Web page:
The Geometry of Freedom, a poetry collection, explores the human condition, especially in the sense of how we make decisions with our special blend of mind, morals, and desires. The poems are philosophical and prose-like as they meander from topic to topic, meditating on what freedom means for human beings.
Many of Henry Cunningham’s poems are about how our brains are the source of our decisions, but also limited, which generates uncertainty in our lives. In “For Those with Brains and Backbones,” the speaker notes: “Driven by the source that generates all impulses,/ all measured thoughts, all brilliance and all speed bumps,// Is fate so entwined that our brains always guide us/ to what is necessary/ or just what is available…”
The work also expresses yearning for ease and natural beauty, while other topics include the ongoing struggle for a coherent American national identity, the constant change in the natural world, and the idea that there is no virtue—-only being.
Cunningham’s most prevalent poetic or rhetorical technique is repetition, which gives some of his pieces a Biblical or ritualistic feeling: “When the roots of wrath begin to burn,/ When the anger wells up from deep inside,/ When the head swells and the heart races…”.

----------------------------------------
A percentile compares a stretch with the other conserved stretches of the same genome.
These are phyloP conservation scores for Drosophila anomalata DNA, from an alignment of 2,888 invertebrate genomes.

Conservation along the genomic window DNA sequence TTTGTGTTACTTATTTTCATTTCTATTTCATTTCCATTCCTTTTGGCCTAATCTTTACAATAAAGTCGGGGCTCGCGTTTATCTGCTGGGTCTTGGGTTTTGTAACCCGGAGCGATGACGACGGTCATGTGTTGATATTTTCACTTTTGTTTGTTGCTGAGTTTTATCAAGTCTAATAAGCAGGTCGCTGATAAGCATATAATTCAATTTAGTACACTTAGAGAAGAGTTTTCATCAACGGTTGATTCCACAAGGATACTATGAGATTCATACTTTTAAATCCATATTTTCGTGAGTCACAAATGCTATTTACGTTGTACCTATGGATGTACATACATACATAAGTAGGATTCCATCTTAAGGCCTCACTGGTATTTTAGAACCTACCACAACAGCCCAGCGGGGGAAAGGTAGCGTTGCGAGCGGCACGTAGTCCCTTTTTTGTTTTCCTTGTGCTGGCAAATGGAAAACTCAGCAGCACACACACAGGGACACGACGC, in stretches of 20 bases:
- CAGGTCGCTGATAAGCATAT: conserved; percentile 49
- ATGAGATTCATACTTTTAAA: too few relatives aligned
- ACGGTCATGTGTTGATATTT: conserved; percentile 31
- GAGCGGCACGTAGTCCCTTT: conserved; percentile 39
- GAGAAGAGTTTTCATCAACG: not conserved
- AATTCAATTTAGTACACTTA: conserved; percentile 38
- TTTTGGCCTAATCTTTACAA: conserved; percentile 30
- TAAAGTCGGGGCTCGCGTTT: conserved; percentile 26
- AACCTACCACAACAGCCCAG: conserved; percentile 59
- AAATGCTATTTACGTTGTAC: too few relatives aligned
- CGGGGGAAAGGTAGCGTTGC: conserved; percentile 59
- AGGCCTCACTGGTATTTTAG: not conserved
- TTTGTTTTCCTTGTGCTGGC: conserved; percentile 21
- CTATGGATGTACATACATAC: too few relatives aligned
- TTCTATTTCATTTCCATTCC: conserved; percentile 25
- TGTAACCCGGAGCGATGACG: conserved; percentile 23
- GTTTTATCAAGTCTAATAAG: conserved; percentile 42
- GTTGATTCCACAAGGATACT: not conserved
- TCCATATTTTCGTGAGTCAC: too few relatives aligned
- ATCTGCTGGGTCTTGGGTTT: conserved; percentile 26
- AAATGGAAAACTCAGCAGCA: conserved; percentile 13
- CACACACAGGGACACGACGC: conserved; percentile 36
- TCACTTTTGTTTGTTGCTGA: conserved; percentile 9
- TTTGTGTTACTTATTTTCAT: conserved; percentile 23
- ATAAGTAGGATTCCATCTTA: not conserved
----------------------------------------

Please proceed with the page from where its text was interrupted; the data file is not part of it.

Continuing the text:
Unfortunately, the author’s approach is rather impersonal, with details that are often generic. And while his language is lofty, it lacks sensuality: “This is the breathing of our universe,/ the forever rearrangement of its fundamental bits,/ the seed that becomes a baby or a tree,/ the baby that becomes a friend and neighbor…” Such abstract thoughts make it hard for readers to connect with the work on an emotional level.
Still, the use of repetition and the tone of gratitude create a graceful stream for readers, and overall, the work renders a coherent personality through the consistency of its concerns. Those who enjoy rhetorical poetry may find some rewards here.
Also available as an ebook.